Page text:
Jan 21, 2021 Zachary Lipton, Carnegie Mellon University
Prediction Data-Driven Decision-Making in Real World Environments
Zack's Abstract: Most machine learning methodology is developed to address prediction problems under restrictive assumptions and applied to drive decisions in environments where those assumptions are violated. This disconnect between our methodological frameworks and their application has caused confusion both among researchers (who often lack the right formalism to tackle these problems coherently) and practitioners (who have developed a folks tradition of ad hoc practices for deploying and monitoring systems). In this talk I'll discuss some of the critical disconnects plaguing the application of machine learning and our fledgling efforts to bridge some of these gaps.
Zack's Bio: Zachary Chase Lipton is the BP Junior Chair Assistant Professor of Operations Research and Machine Learning at Carnegie Mellon University and a Visiting Scientist at Amazon AI. His research spans core machine learning methods and their social impact and addresses diverse application areas, including clinical medicine and natural language processing. Current research focuses include robustness under distribution shift, breast cancer screening, the effective and equitable allocation of organs, and the intersection of causal thinking and the messy high-dimensional data that characterizes modern deep learning applications. He is the founder of the Approximately Correct blog (approximatelycorrect.com) and a co-author of Dive Into Deep Learning, an interactive open-source book drafted entirely through Jupyter notebooks. Find on Twitter (@zacharylipton) or GitHub (@zackchase).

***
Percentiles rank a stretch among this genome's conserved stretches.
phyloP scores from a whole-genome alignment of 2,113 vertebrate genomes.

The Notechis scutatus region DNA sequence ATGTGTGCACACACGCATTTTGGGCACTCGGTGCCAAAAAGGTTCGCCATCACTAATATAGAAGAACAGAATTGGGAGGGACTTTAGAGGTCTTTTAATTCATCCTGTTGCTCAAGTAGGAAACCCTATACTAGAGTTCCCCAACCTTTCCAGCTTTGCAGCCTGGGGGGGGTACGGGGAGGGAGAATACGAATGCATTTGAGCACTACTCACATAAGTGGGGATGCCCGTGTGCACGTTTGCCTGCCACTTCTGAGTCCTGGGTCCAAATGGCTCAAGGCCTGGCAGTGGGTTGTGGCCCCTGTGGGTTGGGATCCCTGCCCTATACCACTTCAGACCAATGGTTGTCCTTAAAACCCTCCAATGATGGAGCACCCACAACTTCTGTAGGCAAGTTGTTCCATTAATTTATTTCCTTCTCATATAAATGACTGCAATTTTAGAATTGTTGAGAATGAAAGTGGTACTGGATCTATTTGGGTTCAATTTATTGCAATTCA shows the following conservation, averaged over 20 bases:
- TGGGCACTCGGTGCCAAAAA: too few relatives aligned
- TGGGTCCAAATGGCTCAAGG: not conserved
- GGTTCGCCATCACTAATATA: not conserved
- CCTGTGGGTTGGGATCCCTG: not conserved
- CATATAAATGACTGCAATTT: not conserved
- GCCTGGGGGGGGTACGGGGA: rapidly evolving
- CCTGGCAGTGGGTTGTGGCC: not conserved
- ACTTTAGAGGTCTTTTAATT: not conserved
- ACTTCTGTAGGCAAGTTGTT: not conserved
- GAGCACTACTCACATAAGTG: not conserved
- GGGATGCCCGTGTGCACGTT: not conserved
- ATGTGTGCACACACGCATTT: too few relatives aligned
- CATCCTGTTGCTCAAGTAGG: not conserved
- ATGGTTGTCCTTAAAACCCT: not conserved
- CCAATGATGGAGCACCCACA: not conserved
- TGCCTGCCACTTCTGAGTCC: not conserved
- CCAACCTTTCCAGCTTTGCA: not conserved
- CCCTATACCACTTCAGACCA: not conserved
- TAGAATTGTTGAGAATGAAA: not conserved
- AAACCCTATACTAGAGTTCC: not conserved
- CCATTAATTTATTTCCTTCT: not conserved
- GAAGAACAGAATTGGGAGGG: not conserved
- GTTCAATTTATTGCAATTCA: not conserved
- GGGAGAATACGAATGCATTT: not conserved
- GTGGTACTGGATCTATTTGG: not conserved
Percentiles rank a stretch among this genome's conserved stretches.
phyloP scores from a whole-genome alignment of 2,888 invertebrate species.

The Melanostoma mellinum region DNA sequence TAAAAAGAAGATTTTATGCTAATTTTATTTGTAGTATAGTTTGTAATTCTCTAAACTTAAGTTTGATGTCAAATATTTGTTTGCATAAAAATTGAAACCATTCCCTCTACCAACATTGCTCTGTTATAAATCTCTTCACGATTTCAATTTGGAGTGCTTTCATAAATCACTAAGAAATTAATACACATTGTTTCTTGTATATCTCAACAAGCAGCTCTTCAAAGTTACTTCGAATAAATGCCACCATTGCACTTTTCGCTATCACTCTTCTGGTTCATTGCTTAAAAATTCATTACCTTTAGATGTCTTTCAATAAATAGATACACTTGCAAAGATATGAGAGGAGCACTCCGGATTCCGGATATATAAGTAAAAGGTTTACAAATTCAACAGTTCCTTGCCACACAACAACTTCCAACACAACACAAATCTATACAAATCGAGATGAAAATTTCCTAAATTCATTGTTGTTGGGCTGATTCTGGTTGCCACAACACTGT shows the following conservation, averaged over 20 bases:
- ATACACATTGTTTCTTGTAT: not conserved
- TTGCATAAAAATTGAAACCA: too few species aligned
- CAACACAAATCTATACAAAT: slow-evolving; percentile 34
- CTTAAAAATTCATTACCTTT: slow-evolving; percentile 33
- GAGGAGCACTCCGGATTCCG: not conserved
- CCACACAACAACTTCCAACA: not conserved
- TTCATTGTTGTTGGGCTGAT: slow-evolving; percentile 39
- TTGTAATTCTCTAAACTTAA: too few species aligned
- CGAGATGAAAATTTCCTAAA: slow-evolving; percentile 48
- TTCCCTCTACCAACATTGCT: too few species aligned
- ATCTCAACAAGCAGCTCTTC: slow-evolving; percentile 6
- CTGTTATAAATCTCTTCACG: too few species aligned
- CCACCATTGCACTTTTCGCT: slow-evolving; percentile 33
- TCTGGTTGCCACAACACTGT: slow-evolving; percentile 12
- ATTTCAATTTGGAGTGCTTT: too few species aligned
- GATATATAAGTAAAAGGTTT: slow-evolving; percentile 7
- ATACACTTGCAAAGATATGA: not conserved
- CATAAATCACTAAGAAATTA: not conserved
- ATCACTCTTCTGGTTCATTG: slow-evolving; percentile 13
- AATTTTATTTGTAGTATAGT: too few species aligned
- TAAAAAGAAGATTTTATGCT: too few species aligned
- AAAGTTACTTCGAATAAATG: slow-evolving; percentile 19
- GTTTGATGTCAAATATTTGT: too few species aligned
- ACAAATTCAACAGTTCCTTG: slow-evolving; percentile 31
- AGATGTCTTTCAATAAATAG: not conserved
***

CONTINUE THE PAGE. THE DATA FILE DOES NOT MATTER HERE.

Zoom registration: https://us02web.zoom.us/webinar/register/WN_HCip_6VzQSOucLtL97Crng
YouTube live-stream and recording: https://youtu.be/fvL6MSzsQ6Q
Twitter thread to continue the conversation: Check back again after the seminar.